Photo: Mikko Törmänen
Hanna Sarkkinen is a 26 years old politician from Oulu, Finland. She has a master’s degree in history, and is currently a member of the Oulu City Council, where she is the chairperson of the urban planning committee. She is also a leading figure in the Left Alliance, as the chairperson of the Party Council and a member of theExecutive Board of the Party.
How did you come into politics?
I have been in politics now for around seven years. I started in youth politics and I joined the Finland Left Youth Organisation and I was an activist. In 2008, the the Left Alliance (Vasemmisto), asked if I could be a candidate for the communal elections , I was elected and I am now involved in communal politics. I am in my second mandate as member of the city council in Oulu and I am the chairperson of the Communal Planning Board.
What do you like in politics?
My biggest drive for politics is to have some kind of impact, to change things, but I also feel that politics is a good environment for me to express myself because it is so diverse and I am this kind of person who is interested in everything. You get to do and you get to know all fields of human life and society, so I get to express myself quite well.
From education point of view, I am an historian. I graduated from Oulu’s University one year ago, and I have a minor in administrative sciences, politics and economics. I feel that it prepared me quite well for political activities..
You indicate on your blog that you are a red-green?
It means that I am of course in the Left Alliance so social equality questions are very important to me, but also that environmental questions are a major issue. We cannot solve the environmental problems if we don’t also change the economic system. So environmental questions, economical questions and social equality questions go hand in hand. In that meaning I am red and am green.
What are the main topics of your campaign?
Nowadays, economics and employment are the major questions. The big question in our Finnish society right now is: what kind of economic way should we choose? We have been in depressions since 2009 so most of my adult life Finland has been in some kind of economic depression! We are now at a turning point during this election where we have to choose what kind of economic policies we shall push for in the next parliamentary period. Of course, I am a member of the Left Alliance, and we want an economic stimulus to fight depression. We believe, and it has been proven by these last years, that austerity will not solve our problems. A stimulus package will boost employment, and in the long run will solve the debt problem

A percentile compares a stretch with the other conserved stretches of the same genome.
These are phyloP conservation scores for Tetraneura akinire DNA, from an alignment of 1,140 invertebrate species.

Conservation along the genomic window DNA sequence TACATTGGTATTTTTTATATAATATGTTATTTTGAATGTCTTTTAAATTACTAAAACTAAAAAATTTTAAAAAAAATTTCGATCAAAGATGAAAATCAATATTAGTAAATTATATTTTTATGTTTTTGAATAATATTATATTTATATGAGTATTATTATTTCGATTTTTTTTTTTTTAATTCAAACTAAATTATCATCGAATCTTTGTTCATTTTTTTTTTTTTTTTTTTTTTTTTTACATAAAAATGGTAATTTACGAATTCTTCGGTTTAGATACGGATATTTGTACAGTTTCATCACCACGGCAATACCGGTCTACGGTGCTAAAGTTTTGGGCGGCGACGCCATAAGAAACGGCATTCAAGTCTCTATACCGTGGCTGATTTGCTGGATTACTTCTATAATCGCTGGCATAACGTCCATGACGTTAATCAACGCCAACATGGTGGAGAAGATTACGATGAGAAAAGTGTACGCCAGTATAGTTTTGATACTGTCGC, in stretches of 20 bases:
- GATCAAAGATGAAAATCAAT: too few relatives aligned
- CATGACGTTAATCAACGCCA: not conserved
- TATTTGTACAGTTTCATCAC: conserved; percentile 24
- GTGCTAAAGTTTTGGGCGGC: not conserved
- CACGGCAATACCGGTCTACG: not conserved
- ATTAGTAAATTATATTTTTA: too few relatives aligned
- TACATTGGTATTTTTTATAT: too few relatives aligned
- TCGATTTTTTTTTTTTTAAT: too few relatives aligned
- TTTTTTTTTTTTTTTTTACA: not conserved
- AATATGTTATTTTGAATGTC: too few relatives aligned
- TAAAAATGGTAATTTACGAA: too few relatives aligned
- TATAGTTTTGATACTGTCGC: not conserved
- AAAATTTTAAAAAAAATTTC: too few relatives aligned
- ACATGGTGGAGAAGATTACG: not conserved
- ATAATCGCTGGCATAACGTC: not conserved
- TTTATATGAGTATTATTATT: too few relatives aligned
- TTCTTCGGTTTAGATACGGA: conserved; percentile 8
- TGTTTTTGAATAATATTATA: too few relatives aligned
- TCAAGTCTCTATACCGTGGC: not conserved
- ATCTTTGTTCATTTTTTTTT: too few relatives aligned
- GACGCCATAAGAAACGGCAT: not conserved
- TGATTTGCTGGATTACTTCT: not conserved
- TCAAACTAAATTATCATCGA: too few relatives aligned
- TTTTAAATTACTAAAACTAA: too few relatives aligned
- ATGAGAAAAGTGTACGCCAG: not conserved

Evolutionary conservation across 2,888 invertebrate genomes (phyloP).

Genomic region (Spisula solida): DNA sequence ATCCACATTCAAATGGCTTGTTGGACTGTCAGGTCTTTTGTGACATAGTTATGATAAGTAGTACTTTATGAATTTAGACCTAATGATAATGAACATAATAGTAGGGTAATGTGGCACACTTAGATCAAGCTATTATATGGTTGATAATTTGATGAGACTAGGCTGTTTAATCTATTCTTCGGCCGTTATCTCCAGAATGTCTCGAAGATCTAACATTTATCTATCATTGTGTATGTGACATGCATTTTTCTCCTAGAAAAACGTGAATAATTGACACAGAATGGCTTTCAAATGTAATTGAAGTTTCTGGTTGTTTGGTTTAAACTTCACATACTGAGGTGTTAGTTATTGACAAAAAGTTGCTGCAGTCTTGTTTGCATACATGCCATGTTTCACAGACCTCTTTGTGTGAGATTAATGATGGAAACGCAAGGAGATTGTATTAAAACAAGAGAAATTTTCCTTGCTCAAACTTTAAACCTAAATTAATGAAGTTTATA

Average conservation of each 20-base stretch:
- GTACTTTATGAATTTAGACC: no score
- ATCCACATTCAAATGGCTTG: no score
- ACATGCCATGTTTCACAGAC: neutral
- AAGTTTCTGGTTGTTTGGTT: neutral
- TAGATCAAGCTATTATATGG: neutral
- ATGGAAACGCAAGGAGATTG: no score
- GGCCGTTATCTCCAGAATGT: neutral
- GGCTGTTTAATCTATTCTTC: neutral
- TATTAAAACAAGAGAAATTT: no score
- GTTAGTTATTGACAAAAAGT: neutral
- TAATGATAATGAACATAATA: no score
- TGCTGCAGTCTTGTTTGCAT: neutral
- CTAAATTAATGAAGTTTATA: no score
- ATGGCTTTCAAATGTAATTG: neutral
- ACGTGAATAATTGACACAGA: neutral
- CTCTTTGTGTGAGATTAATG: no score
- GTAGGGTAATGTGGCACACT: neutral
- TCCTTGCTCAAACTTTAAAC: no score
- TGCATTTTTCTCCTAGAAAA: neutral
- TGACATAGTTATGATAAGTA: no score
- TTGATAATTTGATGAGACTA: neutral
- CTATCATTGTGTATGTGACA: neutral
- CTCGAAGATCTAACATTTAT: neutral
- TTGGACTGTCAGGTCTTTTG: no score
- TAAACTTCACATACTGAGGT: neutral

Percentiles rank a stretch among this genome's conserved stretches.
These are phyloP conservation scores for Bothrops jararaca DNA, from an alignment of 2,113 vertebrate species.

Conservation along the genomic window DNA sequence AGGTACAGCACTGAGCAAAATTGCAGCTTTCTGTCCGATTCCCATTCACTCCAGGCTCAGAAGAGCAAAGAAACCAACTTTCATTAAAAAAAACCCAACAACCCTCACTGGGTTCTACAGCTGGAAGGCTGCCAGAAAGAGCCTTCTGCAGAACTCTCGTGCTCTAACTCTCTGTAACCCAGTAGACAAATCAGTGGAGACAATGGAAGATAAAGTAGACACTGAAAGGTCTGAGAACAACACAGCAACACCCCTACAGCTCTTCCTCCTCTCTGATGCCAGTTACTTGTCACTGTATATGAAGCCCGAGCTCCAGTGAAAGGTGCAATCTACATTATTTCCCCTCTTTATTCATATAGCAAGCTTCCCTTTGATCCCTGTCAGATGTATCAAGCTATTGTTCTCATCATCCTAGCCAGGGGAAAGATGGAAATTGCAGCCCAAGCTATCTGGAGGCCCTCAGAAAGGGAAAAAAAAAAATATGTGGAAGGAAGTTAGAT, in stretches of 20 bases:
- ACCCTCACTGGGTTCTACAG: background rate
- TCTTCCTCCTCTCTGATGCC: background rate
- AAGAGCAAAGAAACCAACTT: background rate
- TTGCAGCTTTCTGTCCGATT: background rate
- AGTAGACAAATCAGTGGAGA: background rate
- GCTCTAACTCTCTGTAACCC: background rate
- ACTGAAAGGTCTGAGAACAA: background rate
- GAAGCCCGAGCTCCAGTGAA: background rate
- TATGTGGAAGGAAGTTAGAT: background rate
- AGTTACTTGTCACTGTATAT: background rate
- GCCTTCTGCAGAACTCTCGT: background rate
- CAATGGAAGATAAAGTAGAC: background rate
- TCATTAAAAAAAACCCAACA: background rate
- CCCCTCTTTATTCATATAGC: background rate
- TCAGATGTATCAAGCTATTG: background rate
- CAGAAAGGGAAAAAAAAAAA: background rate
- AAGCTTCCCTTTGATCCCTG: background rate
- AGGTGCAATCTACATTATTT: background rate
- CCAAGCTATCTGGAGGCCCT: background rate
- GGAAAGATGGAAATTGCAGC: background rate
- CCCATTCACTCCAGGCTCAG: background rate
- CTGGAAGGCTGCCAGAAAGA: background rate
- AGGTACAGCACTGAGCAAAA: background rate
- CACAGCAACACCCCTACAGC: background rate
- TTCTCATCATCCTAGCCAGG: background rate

For me, it is the main topic, but I have a number of other matters that I fight for, for example sustainable energy solutions, recycling, material efficiency… I also really consider that we have a taxation problem: evidently we need tax policies which will diminish the income gap, to fight the recent increase of inequalities, but also to plug the international tax leaks, with these big international corporations who are selling in Finland and do not pay the same taxes as Finnish companies.
I am the Chairperson of the party Council at the national level, so you may remark that my topics for the election are quite the same as those of the party…
What is your role as chairperson of the party council?
The structure in our party is that we have a huge party congress every three years and there we choose the Party Council that has 56 members, if I remember correctly. The members come from all over Finland and that is the highest decision making body between the party congresses every three years.
We have two or three meetings every year and we prepare the party’s programmes, we prepare elections, in a way we define the party’s political way based on the congress’ orientations. I am the head of the Party Council but I am also involved in the party decision making board which meets every month and then I am a member, as Head of the Party Council of the party’s executive board, a small group composed of the general secretary of the party, the head of the party’s parliamentary group, the vice-presidents of the party and myself. So I travel a lot to Helsinki to participate in the decision-making process.
What is the opinion of the party about the participation in the previous government?
I think it was a good decision to be in the coalition because I think parties always have to strive to be in the government to make their goals become a reality. I admit that it was not easy to be in the same government with National Coalition Party, Kokoomus, because our economic understanding and goals are so different. But the programme we agreed upon was quite good and we could accept it as a party. Of course there were some issues that were not so pleasant for us but in overall the programme was acceptable.
The result was not too bad: through decisions on social security and taxes, we were able to diminish the income gaps in Finland in 2011 and 2012. Lowering the income gaps is one of our biggest goals, and that was probably the best way to lessen the poverty in Finland.
But then we had to leave the government, and I totally agreed with it, when the decision came that social security was going to be cut in spring of 2014. So I supported going to the government but also supported leaving it when we did.
If we go to more international topics, what is your opinion about the crisis in Ukraine and the relations with Russia?
I think that the Ukrainian crisis is somewhat scary, and it also quite surprising to have this kind of conflict in Europe. We have been living in the belief that in Europe war does not happen anymore: I was born in 1988, and Europe has been quite peaceful in my adult life.
Of course, we cannot accept what Russia has done in Ukraine, taking Crimea and supporting the rebels in Eastern Ukraine. So I think the Russian actions are wrong. What should we do with Russia now in the European Union and in Finland? For me, it is very important for Finland that we try to keep our relationship with Russia, that we do not block the border or anything like that because we have to live with Russia also in the future and we need to have some kind of good relationship but of course at the same time we have to say clearly that we disagree with what has been going on in Ukraine.